Ishiguro’s novel, as few do, meshed with my own thought processes to the extent that I dreamed about the book regularly during the period in which I was reading it. However, the other recent read that affected me that way was also oddly a dystopian school story, the kid lit book The Mysterious Benedict Society. It has some striking similarities to Never Let Me Go, being about gifted children, in a “privileged” school setting, working together to unmask the real motives of the adult authority figures they deal with.

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As a high school age reader, I absorbed a lot of Sozhenitsyn’s writings. These too are dystopian but they are dystopian literature of witness. Like the two books already mentioned, One Day in the Life of Ivan Denisovich took over my dreams during the week I read it. It lingered in my mind a long time afterward, as if the prison camp had been a personal memory.

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School is for many children a dystopian experience: a totalitarian system, a social concrete jungle, an indoctrination camp. Within and outside this world, the growing soul struggles for its nourishment. Joseph Brodsky, who grew up in Soviet Russia, relates the experience of childhood behind the Iron Curtain to the lives of school children everywhere in the closing words of his essay “Less Than One.” On his way to school, “if he had two extra minutes,” the little boy would pause “slide down on the ice and take twenty or thirty steps to the middle. All this time he would be thinking about what the fish were doing under such heavy ice.” Then he runs the rest of the way to school and gets settled in his seat. “It is a big room with three rows of desks, a portrait of the Leader on the wall behind the teacher’s chair, a map with two hemispheres of which only one is legal. The little boy takes his seat, opens his briefcase, puts his pen and notebook on the desk, lifts his face, and prepares himself to hear drivel.”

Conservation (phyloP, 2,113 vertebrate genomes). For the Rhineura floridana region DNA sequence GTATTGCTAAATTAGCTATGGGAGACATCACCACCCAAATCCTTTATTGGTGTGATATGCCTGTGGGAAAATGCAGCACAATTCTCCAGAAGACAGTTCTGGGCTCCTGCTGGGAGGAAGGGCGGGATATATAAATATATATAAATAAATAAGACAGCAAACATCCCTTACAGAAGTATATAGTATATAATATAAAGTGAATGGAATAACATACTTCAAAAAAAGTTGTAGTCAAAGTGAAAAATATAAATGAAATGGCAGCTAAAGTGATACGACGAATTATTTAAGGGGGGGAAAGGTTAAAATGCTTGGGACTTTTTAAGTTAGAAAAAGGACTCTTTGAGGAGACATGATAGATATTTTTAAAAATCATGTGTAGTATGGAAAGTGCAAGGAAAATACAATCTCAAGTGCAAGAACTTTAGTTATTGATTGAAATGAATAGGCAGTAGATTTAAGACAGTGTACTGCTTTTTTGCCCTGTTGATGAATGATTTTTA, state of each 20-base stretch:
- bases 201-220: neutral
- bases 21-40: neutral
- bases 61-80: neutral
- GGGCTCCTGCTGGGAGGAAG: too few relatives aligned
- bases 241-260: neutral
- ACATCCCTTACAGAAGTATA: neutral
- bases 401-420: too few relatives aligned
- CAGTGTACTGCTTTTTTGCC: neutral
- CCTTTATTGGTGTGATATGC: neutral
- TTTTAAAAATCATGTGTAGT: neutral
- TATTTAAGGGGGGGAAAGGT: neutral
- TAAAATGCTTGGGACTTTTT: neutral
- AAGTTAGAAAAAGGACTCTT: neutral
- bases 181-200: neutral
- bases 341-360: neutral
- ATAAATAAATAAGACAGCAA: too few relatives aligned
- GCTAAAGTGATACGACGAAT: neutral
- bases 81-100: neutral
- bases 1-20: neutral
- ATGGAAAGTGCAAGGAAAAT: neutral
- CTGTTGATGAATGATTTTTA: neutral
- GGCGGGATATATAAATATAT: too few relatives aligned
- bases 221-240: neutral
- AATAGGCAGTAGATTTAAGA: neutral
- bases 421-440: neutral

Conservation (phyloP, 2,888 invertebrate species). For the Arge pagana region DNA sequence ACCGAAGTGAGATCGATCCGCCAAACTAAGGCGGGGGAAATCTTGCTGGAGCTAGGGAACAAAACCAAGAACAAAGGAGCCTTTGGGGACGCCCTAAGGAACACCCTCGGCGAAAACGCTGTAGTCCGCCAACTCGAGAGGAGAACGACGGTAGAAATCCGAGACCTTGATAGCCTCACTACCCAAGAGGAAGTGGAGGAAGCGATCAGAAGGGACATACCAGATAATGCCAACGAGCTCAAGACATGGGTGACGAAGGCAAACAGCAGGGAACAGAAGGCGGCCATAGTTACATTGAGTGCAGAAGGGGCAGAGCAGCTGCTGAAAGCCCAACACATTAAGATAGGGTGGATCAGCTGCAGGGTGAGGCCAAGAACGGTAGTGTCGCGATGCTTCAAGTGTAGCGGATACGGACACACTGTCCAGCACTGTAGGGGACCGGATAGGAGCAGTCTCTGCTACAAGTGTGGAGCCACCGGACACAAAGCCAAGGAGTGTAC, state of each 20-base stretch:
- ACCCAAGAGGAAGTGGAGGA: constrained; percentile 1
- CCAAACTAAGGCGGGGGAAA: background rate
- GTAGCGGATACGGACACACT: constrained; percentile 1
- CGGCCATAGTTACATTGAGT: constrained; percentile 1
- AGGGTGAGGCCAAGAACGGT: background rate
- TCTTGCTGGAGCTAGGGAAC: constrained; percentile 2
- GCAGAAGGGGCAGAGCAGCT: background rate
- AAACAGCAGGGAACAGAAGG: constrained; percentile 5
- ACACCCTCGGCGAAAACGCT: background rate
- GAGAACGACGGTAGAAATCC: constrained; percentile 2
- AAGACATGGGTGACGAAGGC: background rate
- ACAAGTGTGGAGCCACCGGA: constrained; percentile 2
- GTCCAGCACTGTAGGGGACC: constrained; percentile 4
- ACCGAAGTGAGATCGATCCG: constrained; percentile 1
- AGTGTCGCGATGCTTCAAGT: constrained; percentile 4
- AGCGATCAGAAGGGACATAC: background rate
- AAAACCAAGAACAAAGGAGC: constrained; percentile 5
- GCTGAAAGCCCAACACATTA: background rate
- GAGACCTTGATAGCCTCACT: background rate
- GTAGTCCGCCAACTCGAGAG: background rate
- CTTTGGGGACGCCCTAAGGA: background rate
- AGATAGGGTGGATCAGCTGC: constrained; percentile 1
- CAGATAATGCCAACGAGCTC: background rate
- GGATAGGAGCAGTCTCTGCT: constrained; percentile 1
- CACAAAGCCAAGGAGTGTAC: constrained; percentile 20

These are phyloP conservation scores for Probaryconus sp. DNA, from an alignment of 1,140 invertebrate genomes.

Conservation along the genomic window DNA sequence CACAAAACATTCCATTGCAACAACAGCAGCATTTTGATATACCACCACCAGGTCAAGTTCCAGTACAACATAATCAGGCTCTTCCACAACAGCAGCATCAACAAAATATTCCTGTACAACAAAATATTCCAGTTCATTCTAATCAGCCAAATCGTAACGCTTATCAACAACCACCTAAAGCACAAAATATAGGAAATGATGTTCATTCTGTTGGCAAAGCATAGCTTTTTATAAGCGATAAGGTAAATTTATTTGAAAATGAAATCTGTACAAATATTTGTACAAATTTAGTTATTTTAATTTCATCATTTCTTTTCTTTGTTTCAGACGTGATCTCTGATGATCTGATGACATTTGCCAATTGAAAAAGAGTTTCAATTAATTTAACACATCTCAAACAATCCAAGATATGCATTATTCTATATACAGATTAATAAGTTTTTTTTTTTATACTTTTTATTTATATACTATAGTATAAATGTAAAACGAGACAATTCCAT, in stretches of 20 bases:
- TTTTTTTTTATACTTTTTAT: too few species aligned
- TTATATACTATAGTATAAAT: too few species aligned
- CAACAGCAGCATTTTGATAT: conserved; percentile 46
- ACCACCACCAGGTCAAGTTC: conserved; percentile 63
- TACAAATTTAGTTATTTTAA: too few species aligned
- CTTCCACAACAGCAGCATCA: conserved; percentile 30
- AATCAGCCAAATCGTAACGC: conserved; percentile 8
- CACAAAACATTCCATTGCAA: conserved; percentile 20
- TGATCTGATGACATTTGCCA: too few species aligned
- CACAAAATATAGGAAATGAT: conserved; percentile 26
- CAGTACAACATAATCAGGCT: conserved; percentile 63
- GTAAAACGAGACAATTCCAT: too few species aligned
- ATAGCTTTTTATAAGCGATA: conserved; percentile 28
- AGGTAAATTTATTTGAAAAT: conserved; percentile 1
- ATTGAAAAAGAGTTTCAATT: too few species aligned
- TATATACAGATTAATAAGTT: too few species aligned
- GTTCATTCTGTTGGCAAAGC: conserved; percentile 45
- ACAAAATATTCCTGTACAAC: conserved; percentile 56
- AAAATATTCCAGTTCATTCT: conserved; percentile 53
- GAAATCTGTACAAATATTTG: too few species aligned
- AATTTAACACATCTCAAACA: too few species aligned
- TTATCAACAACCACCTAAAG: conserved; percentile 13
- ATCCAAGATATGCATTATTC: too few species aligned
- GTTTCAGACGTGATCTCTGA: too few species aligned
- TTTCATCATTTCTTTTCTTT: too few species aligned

It is those two extra minutes the authorities have disregarded that will be their downfall. It is that fleeting experience of what is real that exposes their entire project as “drivel.”

-Mrs. Aldertree